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In photography, the march of technology goes on, but black-and-white imagery never loses its authority. At least it would seem so, looking at David Myers and Harvey Kupferberg’s show at Glen Echo’s PhotoWorks Gallery. In 2008, Myers lovingly documented the City of the Dead, a burial site in Cairo that’s also home to hundreds of thousands of the city’s living poor. Myers’ images skew placid: a bird taking flight in a peaceful courtyard, close-ups of gravestones and marble tomb carvings, and a man, cut off at the shoulders, carefully fingering an old, leatherbound volume—an image that must have required deep trust to make. Meanwhile, Kupferberg chronicles the American Southwest and adds some pleasant twists. He not only captures the mesmerizing swirls of canyon walls but also the delicate flaking of rock towering over a small, ancient stone structure (shown). Particularly striking is an image of vegetation-pocked sand dunes; the plants cast long shadows, including one that resembles a brushstroke. A painted desert indeed.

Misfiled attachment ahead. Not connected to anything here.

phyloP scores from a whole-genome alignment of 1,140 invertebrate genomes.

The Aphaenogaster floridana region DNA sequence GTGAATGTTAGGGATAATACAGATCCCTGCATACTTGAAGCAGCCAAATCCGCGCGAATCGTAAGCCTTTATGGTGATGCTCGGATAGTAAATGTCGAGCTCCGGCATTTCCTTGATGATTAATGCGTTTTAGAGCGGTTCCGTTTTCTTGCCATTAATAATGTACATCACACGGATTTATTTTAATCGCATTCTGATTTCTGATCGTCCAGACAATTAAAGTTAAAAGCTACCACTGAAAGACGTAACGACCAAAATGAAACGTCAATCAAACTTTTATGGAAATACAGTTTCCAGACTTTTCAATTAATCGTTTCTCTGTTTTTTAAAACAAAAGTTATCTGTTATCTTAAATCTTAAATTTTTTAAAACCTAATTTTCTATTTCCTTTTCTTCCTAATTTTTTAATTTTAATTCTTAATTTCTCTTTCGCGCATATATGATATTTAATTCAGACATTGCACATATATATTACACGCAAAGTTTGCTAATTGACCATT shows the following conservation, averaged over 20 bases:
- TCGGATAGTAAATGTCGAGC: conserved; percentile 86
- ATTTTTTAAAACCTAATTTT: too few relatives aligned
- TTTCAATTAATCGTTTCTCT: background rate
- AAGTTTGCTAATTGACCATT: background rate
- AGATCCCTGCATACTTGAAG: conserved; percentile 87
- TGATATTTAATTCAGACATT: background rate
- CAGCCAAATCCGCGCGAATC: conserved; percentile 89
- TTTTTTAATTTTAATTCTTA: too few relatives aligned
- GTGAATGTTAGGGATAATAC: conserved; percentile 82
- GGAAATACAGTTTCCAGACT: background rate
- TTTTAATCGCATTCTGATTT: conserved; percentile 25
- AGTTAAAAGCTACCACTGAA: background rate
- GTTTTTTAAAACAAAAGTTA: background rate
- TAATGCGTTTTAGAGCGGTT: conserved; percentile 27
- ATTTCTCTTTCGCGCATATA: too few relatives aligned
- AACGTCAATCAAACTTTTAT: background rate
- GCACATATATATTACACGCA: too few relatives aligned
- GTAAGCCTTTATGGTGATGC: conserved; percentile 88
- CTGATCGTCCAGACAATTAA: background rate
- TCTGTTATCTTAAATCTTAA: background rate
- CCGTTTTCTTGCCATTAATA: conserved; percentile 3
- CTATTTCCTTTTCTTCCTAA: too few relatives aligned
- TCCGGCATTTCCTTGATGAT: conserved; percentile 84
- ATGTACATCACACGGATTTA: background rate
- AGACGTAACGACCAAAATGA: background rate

The exhibit is on view Mondays and Sundays 1 p.m. to 8 p.m., Saturdays 1 p.m. to 4 p.m., and any time a class is underway through Jan. 7 at Glen Echo PhotoWorks, 7300 MacArthur Blvd., Glen Echo. Free. (301) 634-2274. glenechophotoworks.org.